Do an integrity & dependability check on your Financial Planner

SURESH SADAGOPAN, Economic Times, 28/7/2011

source: http://economictimes.indiatimes.com/personal-finance/savings-centre/analysis/do-an-integrity-dependability-check-on-your-financial-planner/articleshow/9389801.cms

Let me start with a question: What would you say if you are offered a car for Rs4 lakh? You would obviously want to know which car it is, if it is new or used, what its features are, etc, and then you would use your judgement to conclude if the car is indeed worth the buy.

What you have done just now is to evaluate the value embedded in the offer and then find out if the asking price is worth the value offered. If it is, you will buy the car. Else, you will not. In fact, this is precisely what we do before taking any decision. If you get a novel at Rs99, it is seen as good value and you would buy it.

If the same novel costs Rs750, you probably won’t buy it. A movie ticket in a multiplex at Rs100 is seen as a value proposition, whereas you may not want to pay the same amount for a ticket in your neighbourhood theatre.

McDonald’s is doing brisk business with its burgers priced at Rs25, which is seen as a value-for-money offering. Similarly, the vada pav, which is also a burger, sold for Rs7 at roadside stalls and for Rs10 at Jumbo king are also a value-for-money proposition for many. Hence, they all have a loyal clientele.

The thing to understand from this is the value proposition. For anyone, the cost alone is never the main or the only criteria. The value proposition comes from the entire set of benefits offered, not just the price. Now, determining that is easy if there is a frame of reference. Okra at Rs30 a kilogram today is cheap, because it was selling for anywhere between Rs40 and Rs60 a kilogram for several months. A multiplex ticket at Rs100 is seen as pretty good value, as it normally costs between Rs175 and Rs250. Get that?

Determining the value of daily-use or popular items is easy, but how does one do it when it comes to financial planning, which is a new area? There is nothing to benchmark it with. So, how does one figure what is the right fee to pay? Look at what you want. You probably want to hire a financial planner to get a blueprint for your life ahead and want to know how to achieve your goals. For creating a tailor made financial plan, our experience is that it takes 25-30 man hours in all.

Taking an average of Rs500 per hour for hiring the services of a qualified financial planner like one who has a CFP(CM) certificate, the fee would come to Rs12,500 to Rs15,000. But the per-hour rate can be higher or lower depending on the process adopted, the experience and expertise of the planner, etc. That’s how planners arrive at their fee.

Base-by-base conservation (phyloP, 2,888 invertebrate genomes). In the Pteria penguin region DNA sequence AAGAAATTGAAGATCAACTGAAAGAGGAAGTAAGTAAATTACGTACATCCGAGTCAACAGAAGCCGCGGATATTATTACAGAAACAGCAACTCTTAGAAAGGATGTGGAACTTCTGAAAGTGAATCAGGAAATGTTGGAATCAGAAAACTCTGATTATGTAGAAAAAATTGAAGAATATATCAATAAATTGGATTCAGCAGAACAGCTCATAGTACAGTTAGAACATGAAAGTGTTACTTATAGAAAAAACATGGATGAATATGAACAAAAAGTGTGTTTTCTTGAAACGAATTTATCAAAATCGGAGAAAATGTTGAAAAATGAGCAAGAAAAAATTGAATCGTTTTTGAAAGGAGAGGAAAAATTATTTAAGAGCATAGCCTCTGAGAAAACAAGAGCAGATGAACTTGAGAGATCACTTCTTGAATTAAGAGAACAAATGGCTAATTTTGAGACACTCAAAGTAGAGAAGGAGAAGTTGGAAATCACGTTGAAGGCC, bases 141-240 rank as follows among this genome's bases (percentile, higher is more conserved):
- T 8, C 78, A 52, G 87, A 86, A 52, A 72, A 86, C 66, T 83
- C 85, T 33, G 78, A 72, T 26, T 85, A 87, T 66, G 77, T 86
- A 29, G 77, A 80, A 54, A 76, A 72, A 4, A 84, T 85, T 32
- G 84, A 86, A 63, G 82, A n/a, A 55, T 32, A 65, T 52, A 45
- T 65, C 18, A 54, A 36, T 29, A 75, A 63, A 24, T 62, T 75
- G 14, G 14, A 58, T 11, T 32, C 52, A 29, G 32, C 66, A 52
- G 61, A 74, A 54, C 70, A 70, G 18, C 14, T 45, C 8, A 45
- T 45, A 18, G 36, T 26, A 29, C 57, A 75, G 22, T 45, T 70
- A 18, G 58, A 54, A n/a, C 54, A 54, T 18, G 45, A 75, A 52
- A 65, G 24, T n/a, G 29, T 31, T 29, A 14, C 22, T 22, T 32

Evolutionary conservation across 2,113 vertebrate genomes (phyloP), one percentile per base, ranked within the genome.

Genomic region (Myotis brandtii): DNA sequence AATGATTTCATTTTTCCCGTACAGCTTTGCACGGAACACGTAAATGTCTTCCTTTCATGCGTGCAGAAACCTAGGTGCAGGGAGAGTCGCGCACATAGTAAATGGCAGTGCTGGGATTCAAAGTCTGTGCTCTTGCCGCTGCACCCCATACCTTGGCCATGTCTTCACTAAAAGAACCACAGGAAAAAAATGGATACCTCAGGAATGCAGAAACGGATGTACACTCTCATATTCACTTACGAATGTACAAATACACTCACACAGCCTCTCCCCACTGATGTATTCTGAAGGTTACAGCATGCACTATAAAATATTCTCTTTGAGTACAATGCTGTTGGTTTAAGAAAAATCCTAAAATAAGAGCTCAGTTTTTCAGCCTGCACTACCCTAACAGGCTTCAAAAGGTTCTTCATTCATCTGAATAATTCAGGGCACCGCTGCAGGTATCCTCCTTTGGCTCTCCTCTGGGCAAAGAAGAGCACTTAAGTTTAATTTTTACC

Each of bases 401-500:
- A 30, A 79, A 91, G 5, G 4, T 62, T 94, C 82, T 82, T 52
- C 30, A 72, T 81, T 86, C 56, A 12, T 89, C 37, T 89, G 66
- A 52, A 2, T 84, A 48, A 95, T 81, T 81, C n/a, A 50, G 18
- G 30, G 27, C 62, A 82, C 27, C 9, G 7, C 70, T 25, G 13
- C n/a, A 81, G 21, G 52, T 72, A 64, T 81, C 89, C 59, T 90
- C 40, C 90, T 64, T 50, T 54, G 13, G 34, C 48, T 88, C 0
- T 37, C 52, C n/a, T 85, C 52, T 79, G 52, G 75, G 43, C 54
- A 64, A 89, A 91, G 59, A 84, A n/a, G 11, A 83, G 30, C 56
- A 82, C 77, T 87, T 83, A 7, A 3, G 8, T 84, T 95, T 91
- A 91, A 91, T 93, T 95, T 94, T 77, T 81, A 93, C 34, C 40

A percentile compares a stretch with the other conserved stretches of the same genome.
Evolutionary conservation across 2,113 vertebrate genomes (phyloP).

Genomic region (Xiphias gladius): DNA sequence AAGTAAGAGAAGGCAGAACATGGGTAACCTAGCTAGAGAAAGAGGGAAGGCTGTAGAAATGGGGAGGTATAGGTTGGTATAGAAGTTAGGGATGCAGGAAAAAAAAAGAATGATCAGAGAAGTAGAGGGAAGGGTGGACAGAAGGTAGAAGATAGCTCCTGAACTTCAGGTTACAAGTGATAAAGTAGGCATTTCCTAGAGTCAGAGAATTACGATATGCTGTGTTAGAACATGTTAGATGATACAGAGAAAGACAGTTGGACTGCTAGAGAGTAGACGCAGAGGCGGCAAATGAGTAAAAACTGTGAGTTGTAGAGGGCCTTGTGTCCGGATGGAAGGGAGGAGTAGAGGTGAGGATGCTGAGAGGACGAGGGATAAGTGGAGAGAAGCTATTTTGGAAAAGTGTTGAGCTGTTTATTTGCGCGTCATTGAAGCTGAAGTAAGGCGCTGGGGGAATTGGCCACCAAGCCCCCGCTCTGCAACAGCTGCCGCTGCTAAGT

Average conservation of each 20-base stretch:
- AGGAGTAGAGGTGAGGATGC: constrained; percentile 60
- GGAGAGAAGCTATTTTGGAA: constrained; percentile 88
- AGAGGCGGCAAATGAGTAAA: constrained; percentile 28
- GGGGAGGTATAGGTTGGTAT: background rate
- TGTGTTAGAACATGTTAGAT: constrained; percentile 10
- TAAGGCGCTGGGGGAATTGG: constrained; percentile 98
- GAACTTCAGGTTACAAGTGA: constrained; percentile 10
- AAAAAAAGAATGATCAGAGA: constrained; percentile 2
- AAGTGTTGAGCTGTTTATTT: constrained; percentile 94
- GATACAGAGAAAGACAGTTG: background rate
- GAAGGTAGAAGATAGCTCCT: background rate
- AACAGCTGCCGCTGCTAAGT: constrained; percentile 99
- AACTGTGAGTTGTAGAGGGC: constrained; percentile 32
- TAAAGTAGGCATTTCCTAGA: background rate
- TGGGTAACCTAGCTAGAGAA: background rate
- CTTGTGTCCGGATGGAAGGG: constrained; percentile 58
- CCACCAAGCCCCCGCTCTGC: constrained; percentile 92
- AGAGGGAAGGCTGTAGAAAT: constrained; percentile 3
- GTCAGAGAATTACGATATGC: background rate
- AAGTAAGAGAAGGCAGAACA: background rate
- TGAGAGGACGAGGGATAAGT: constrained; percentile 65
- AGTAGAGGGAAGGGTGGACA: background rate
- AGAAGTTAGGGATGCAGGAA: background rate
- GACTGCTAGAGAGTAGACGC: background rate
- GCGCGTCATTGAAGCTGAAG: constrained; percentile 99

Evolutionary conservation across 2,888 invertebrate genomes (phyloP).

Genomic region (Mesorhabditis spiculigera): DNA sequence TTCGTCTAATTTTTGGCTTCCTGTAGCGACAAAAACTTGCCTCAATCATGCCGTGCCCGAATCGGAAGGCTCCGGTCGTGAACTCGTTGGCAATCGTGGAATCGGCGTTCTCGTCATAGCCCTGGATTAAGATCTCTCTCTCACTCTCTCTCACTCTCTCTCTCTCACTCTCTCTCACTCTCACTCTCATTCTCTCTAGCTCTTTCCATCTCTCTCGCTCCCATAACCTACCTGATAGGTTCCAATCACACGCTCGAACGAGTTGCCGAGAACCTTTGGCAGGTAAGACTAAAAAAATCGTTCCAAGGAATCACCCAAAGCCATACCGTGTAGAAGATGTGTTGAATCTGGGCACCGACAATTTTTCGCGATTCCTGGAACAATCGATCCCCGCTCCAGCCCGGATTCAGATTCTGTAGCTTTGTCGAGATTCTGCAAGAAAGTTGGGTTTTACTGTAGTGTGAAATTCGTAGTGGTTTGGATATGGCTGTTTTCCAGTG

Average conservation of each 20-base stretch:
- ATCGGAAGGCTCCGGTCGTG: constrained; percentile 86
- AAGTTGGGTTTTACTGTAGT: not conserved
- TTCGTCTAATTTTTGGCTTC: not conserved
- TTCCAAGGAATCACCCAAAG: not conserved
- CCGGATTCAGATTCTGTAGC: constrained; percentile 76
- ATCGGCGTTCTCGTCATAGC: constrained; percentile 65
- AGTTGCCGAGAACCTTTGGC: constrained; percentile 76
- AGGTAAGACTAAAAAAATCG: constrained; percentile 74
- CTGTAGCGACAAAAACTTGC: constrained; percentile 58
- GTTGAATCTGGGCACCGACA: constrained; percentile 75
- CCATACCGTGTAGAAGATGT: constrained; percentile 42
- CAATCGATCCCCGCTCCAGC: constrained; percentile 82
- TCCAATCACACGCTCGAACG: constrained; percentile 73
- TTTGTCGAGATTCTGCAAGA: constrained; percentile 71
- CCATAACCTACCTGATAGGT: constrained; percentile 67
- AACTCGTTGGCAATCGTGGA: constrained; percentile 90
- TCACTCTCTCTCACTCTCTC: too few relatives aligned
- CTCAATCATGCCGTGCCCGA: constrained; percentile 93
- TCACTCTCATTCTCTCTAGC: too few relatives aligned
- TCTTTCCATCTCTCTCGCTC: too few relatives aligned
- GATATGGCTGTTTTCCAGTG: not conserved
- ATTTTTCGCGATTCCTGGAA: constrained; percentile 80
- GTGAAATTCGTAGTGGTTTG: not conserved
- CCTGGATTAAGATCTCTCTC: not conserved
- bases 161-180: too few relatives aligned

Now, is that value for money? For that you need to find out what benefits you would derive by engaging them. The financial plan will give you clarity, direction and pathway to achieve your goals. That is important as you will know where you are, where you need to go and how to get there. The financial planner will also suggest if past investments and insurances are good to keep or are damaged goods that need to be replaced. A good financial planner will also help you a great deal in cash management – matching the right instrument for the end-use and tenure.

We have found that the amount of extra money we could make for our clients by judicious investments would be more than enough to pay our fees! Financial planners will ensure that you don’t make a blunder while making allocation to different asset classes or in choosing products. You will also not be sweet-talked into some card-castle-of-a-product, which makes sense only to the company and their agent.

There are various advantages you can derive from using the services of a financial planner. A financial planner will give you a clear financial blueprint, which will ensure peace of mind as you have an expert to guide you on finances all through the year. The planner would also stanch leakages by stopping/reallocating resources to appropriate products, improving returns and relevance.

Before engaging a financial planner, find out about the various services you can get. Find out how much money the planner can save/make for you. Find out how comprehensive the plan is – for the financial plans of different planners could be different. Do a quick check about the integrity and dependability of the planner. Ask for references if you feel the need for it. Fees differ based on the experience and expertise of the planner, reputation, their processes, services offered, people strength (is it a single person or is it a team?), etc.

After understanding the value offered, you can decide who charges the appropriate fee and whose offering is good for you.

***

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